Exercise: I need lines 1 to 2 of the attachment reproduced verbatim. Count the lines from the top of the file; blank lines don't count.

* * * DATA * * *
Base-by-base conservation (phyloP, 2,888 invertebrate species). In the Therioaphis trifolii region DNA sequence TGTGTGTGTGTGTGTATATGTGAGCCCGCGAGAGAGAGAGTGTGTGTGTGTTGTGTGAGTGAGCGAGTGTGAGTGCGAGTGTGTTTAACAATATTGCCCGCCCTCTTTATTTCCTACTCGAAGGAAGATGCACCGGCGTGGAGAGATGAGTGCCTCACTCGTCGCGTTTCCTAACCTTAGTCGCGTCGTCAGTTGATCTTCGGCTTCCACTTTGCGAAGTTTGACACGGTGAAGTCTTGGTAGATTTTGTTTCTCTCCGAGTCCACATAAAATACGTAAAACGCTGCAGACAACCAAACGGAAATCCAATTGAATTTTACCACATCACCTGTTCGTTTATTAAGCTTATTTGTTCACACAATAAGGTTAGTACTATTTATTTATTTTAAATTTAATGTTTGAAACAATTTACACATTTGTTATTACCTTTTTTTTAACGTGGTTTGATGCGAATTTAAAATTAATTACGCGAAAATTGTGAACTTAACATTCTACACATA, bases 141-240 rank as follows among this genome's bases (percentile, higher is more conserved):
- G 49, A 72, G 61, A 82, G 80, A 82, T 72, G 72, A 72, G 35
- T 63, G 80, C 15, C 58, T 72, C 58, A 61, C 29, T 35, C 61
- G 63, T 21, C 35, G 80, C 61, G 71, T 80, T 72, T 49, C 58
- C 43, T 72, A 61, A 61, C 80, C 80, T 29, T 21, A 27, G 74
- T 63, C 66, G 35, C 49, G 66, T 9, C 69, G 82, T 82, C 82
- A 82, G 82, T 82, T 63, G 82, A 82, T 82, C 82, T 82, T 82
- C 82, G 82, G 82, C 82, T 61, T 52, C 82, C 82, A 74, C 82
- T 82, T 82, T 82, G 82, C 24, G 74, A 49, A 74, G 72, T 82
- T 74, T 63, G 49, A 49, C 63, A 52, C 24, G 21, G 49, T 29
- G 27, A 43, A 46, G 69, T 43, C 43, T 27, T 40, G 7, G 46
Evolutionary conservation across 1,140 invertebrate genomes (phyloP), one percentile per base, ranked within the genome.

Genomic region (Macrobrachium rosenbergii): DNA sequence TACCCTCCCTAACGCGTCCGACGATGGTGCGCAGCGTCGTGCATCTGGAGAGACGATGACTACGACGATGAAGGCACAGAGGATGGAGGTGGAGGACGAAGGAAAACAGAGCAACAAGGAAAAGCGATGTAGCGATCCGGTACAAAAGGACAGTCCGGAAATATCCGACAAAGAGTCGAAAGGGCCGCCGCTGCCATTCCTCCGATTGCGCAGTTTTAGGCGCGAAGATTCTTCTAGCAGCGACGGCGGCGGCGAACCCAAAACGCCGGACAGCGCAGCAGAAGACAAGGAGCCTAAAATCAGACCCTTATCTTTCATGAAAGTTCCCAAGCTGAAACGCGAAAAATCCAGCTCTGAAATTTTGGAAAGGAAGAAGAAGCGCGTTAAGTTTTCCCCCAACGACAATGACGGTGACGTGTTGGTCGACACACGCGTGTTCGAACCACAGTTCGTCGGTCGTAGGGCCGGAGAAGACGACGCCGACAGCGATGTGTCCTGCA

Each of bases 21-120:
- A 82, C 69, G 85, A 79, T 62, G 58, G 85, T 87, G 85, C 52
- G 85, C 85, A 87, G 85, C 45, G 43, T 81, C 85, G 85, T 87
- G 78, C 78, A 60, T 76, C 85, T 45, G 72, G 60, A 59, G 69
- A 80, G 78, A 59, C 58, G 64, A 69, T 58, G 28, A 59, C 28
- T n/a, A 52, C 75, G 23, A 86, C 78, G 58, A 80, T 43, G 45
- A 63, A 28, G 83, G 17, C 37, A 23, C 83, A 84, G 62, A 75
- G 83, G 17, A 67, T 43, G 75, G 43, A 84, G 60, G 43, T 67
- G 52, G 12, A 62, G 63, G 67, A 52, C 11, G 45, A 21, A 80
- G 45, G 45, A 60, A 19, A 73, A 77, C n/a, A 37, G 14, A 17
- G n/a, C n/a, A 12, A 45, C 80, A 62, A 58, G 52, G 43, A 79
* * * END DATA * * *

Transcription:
Base-by-base conservation (phyloP, 2,888 invertebrate species). In the Therioaphis trifolii region DNA sequence TGTGTGTGTGTGTGTATATGTGAGCCCGCGAGAGAGAGAGTGTGTGTGTGTTGTGTGAGTGAGCGAGTGTGAGTGCGAGTGTGTTTAACAATATTGCCCGCCCTCTTTATTTCCTACTCGAAGGAAGATGCACCGGCGTGGAGAGATGAGTGCCTCACTCGTCGCGTTTCCTAACCTTAGTCGCGTCGTCAGTTGATCTTCGGCTTCCACTTTGCGAAGTTTGACACGGTGAAGTCTTGGTAGATTTTGTTTCTCTCCGAGTCCACATAAAATACGTAAAACGCTGCAGACAACCAAACGGAAATCCAATTGAATTTTACCACATCACCTGTTCGTTTATTAAGCTTATTTGTTCACACAATAAGGTTAGTACTATTTATTTATTTTAAATTTAATGTTTGAAACAATTTACACATTTGTTATTACCTTTTTTTTAACGTGGTTTGATGCGAATTTAAAATTAATTACGCGAAAATTGTGAACTTAACATTCTACACATA, bases 141-240 rank as follows among this genome's bases (percentile, higher is more conserved):
- G 49, A 72, G 61, A 82, G 80, A 82, T 72, G 72, A 72, G 35